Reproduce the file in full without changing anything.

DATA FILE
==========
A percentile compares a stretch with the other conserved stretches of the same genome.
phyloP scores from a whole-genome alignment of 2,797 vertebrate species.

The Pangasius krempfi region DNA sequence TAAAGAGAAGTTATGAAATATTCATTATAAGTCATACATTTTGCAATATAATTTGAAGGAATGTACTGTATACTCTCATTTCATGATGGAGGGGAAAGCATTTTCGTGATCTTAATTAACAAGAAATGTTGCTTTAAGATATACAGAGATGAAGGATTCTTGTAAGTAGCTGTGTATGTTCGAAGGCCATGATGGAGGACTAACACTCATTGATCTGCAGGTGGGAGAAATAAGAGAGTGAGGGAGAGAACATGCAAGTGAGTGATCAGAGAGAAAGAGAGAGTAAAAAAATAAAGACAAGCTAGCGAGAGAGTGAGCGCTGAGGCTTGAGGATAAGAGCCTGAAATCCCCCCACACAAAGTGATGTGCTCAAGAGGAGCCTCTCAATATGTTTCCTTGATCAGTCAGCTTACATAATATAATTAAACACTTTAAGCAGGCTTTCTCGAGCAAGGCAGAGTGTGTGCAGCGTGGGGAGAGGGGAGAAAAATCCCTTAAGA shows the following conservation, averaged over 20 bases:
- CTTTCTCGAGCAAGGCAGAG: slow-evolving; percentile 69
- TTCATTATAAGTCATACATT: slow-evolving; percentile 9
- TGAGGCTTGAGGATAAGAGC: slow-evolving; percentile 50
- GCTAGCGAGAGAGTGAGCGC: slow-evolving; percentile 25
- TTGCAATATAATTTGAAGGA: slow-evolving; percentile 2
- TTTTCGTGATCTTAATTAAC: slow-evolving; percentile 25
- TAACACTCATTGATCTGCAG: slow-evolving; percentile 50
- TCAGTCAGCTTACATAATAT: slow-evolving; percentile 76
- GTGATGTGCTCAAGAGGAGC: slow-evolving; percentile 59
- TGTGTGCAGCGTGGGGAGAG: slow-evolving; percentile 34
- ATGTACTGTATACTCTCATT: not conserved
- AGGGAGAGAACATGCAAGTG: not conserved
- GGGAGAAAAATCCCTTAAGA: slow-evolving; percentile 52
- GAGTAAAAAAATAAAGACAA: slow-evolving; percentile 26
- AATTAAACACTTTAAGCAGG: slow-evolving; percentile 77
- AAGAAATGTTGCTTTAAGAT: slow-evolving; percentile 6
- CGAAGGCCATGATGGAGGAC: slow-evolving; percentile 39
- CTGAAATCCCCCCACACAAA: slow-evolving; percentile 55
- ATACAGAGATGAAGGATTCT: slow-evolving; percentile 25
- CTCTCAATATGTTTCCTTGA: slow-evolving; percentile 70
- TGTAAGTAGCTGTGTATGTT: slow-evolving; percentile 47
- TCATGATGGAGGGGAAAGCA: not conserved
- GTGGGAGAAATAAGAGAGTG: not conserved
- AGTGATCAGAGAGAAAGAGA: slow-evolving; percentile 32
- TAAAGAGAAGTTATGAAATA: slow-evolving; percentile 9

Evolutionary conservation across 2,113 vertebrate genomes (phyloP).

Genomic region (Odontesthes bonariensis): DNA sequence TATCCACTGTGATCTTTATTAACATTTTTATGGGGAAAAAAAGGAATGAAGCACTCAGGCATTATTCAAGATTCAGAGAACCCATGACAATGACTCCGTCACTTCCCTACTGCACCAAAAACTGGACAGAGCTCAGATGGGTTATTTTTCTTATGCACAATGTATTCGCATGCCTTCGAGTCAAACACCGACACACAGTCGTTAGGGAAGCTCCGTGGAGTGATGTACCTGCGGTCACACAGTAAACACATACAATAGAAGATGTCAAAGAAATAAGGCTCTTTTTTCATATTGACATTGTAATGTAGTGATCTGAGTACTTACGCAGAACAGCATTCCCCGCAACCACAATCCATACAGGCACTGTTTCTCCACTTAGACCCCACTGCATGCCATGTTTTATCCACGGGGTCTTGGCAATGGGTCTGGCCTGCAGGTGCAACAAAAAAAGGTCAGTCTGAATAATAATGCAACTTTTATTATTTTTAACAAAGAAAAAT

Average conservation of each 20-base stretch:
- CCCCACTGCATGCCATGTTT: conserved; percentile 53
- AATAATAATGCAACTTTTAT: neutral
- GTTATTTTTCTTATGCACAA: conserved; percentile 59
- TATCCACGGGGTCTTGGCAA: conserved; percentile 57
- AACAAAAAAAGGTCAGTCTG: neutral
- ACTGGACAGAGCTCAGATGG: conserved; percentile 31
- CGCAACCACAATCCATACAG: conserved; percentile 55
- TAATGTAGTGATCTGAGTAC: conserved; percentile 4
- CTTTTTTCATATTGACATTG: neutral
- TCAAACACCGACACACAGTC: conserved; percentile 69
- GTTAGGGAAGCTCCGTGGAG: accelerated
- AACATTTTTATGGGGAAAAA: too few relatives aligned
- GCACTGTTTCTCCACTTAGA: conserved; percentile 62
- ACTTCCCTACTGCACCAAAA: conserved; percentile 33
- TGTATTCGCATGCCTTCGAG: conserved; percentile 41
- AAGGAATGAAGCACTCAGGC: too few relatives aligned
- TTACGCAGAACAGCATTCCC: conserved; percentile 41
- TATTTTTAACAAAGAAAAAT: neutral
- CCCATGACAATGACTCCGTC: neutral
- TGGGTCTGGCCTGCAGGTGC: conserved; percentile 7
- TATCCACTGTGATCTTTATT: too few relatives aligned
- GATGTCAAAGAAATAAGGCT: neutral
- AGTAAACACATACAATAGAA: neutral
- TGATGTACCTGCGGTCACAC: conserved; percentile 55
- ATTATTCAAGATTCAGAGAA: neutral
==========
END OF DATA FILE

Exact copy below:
A percentile compares a stretch with the other conserved stretches of the same genome.
phyloP scores from a whole-genome alignment of 2,797 vertebrate species.

The Pangasius krempfi region DNA sequence TAAAGAGAAGTTATGAAATATTCATTATAAGTCATACATTTTGCAATATAATTTGAAGGAATGTACTGTATACTCTCATTTCATGATGGAGGGGAAAGCATTTTCGTGATCTTAATTAACAAGAAATGTTGCTTTAAGATATACAGAGATGAAGGATTCTTGTAAGTAGCTGTGTATGTTCGAAGGCCATGATGGAGGACTAACACTCATTGATCTGCAGGTGGGAGAAATAAGAGAGTGAGGGAGAGAACATGCAAGTGAGTGATCAGAGAGAAAGAGAGAGTAAAAAAATAAAGACAAGCTAGCGAGAGAGTGAGCGCTGAGGCTTGAGGATAAGAGCCTGAAATCCCCCCACACAAAGTGATGTGCTCAAGAGGAGCCTCTCAATATGTTTCCTTGATCAGTCAGCTTACATAATATAATTAAACACTTTAAGCAGGCTTTCTCGAGCAAGGCAGAGTGTGTGCAGCGTGGGGAGAGGGGAGAAAAATCCCTTAAGA shows the following conservation, averaged over 20 bases:
- CTTTCTCGAGCAAGGCAGAG: slow-evolving; percentile 69
- TTCATTATAAGTCATACATT: slow-evolving; percentile 9
- TGAGGCTTGAGGATAAGAGC: slow-evolving; percentile 50
- GCTAGCGAGAGAGTGAGCGC: slow-evolving; percentile 25
- TTGCAATATAATTTGAAGGA: slow-evolving; percentile 2
- TTTTCGTGATCTTAATTAAC: slow-evolving; percentile 25
- TAACACTCATTGATCTGCAG: slow-evolving; percentile 50
- TCAGTCAGCTTACATAATAT: slow-evolving; percentile 76
- GTGATGTGCTCAAGAGGAGC: slow-evolving; percentile 59
- TGTGTGCAGCGTGGGGAGAG: slow-evolving; percentile 34
- ATGTACTGTATACTCTCATT: not conserved
- AGGGAGAGAACATGCAAGTG: not conserved
- GGGAGAAAAATCCCTTAAGA: slow-evolving; percentile 52
- GAGTAAAAAAATAAAGACAA: slow-evolving; percentile 26
- AATTAAACACTTTAAGCAGG: slow-evolving; percentile 77
- AAGAAATGTTGCTTTAAGAT: slow-evolving; percentile 6
- CGAAGGCCATGATGGAGGAC: slow-evolving; percentile 39
- CTGAAATCCCCCCACACAAA: slow-evolving; percentile 55
- ATACAGAGATGAAGGATTCT: slow-evolving; percentile 25
- CTCTCAATATGTTTCCTTGA: slow-evolving; percentile 70
- TGTAAGTAGCTGTGTATGTT: slow-evolving; percentile 47
- TCATGATGGAGGGGAAAGCA: not conserved
- GTGGGAGAAATAAGAGAGTG: not conserved
- AGTGATCAGAGAGAAAGAGA: slow-evolving; percentile 32
- TAAAGAGAAGTTATGAAATA: slow-evolving; percentile 9

Evolutionary conservation across 2,113 vertebrate genomes (phyloP).

Genomic region (Odontesthes bonariensis): DNA sequence TATCCACTGTGATCTTTATTAACATTTTTATGGGGAAAAAAAGGAATGAAGCACTCAGGCATTATTCAAGATTCAGAGAACCCATGACAATGACTCCGTCACTTCCCTACTGCACCAAAAACTGGACAGAGCTCAGATGGGTTATTTTTCTTATGCACAATGTATTCGCATGCCTTCGAGTCAAACACCGACACACAGTCGTTAGGGAAGCTCCGTGGAGTGATGTACCTGCGGTCACACAGTAAACACATACAATAGAAGATGTCAAAGAAATAAGGCTCTTTTTTCATATTGACATTGTAATGTAGTGATCTGAGTACTTACGCAGAACAGCATTCCCCGCAACCACAATCCATACAGGCACTGTTTCTCCACTTAGACCCCACTGCATGCCATGTTTTATCCACGGGGTCTTGGCAATGGGTCTGGCCTGCAGGTGCAACAAAAAAAGGTCAGTCTGAATAATAATGCAACTTTTATTATTTTTAACAAAGAAAAAT

Average conservation of each 20-base stretch:
- CCCCACTGCATGCCATGTTT: conserved; percentile 53
- AATAATAATGCAACTTTTAT: neutral
- GTTATTTTTCTTATGCACAA: conserved; percentile 59
- TATCCACGGGGTCTTGGCAA: conserved; percentile 57
- AACAAAAAAAGGTCAGTCTG: neutral
- ACTGGACAGAGCTCAGATGG: conserved; percentile 31
- CGCAACCACAATCCATACAG: conserved; percentile 55
- TAATGTAGTGATCTGAGTAC: conserved; percentile 4
- CTTTTTTCATATTGACATTG: neutral
- TCAAACACCGACACACAGTC: conserved; percentile 69
- GTTAGGGAAGCTCCGTGGAG: accelerated
- AACATTTTTATGGGGAAAAA: too few relatives aligned
- GCACTGTTTCTCCACTTAGA: conserved; percentile 62
- ACTTCCCTACTGCACCAAAA: conserved; percentile 33
- TGTATTCGCATGCCTTCGAG: conserved; percentile 41
- AAGGAATGAAGCACTCAGGC: too few relatives aligned
- TTACGCAGAACAGCATTCCC: conserved; percentile 41
- TATTTTTAACAAAGAAAAAT: neutral
- CCCATGACAATGACTCCGTC: neutral
- TGGGTCTGGCCTGCAGGTGC: conserved; percentile 7
- TATCCACTGTGATCTTTATT: too few relatives aligned
- GATGTCAAAGAAATAAGGCT: neutral
- AGTAAACACATACAATAGAA: neutral
- TGATGTACCTGCGGTCACAC: conserved; percentile 55
- ATTATTCAAGATTCAGAGAA: neutral